Even beyond the final drive, it was a masterful fourth quarter from Mahomes. It was a quarter that included this game-saving conversion on fourth down to Demarcus Robinson.
Robinson had a tough game overall, but Mahomes showed faith in his receiver on this play. The Raiders did the smart thing here and brought extra pressure, trying to force a rushed throw or a bad decision. Carl Nassib (94) even gets a free rush at Mahomes, but QB1 hangs in, pikes his body while fading backwards and delivering a pass over the top to Robinson. Given the defense’s struggles, the Chiefs absolutely needed this conversion, and Mahomes delivered.
Two plays later, he delivered again.
You almost have to feel bad for a defense in a situation like this, because you can play a perfect rep and still get torched by something spectacular like this. Mahomes is forced to escape the pocket and has to break his rhythm because of a late closeout by Kwiatkowski. But instead of panicking or throwing the ball away, he backpedals, continues to scramble right and throws a frozen rope to Kelce with no margin for error. It’s not like he had a chance to set and load up, either, instead being forced to pass while elevated and positioned in an unorthodox way. It’s just special what he can do.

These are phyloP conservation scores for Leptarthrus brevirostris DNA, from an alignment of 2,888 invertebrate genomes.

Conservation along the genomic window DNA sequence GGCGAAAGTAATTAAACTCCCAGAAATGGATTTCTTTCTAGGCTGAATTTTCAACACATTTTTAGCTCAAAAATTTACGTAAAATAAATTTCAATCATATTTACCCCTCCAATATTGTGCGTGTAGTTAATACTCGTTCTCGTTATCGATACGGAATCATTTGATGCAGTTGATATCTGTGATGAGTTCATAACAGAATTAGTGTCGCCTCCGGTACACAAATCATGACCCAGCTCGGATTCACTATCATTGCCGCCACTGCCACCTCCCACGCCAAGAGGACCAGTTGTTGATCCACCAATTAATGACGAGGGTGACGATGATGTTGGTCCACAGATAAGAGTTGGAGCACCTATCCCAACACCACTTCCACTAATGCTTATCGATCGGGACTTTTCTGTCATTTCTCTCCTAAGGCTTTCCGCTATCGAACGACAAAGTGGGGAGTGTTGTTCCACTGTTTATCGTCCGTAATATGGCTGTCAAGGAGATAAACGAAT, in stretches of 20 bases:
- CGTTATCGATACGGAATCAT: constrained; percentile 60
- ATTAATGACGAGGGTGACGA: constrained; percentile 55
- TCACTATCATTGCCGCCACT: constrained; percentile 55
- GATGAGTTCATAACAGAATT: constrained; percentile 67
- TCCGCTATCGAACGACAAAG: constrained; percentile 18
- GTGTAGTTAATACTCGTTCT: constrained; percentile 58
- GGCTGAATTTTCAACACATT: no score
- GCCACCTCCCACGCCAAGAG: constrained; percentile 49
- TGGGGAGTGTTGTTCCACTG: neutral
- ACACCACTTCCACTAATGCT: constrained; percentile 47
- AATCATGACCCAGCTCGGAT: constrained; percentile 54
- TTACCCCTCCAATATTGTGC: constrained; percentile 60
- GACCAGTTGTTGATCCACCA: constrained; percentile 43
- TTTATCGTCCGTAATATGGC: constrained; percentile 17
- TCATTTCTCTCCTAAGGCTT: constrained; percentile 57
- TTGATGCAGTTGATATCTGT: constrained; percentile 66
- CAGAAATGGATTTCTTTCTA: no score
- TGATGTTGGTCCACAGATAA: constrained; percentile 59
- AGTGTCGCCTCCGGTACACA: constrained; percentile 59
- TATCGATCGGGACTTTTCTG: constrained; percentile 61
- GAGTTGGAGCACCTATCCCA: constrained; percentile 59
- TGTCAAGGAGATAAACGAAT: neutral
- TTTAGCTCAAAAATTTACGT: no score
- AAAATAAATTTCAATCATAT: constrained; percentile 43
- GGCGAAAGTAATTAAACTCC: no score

Speaking of special:
If Mahomes is pulling out throws like this you can pack up and go home (unless, of course, the Chiefs defense can’t do anything to stop you, either). The offensive line holds up well and gives Mahomes plenty of time, but due to good coverage he doesn’t pull the trigger. That’s followed by a protection breakdown late, forcing Mahomes to turn away from the play to spin out left. Despite this, and despite good coverage on Kelce specifically, the right-handed Mahomes fires a pass to the left while shuffling in the same direction. It’s low and away and a tough catch for the tight end, but a throw a fraction of a degree off falls incomplete.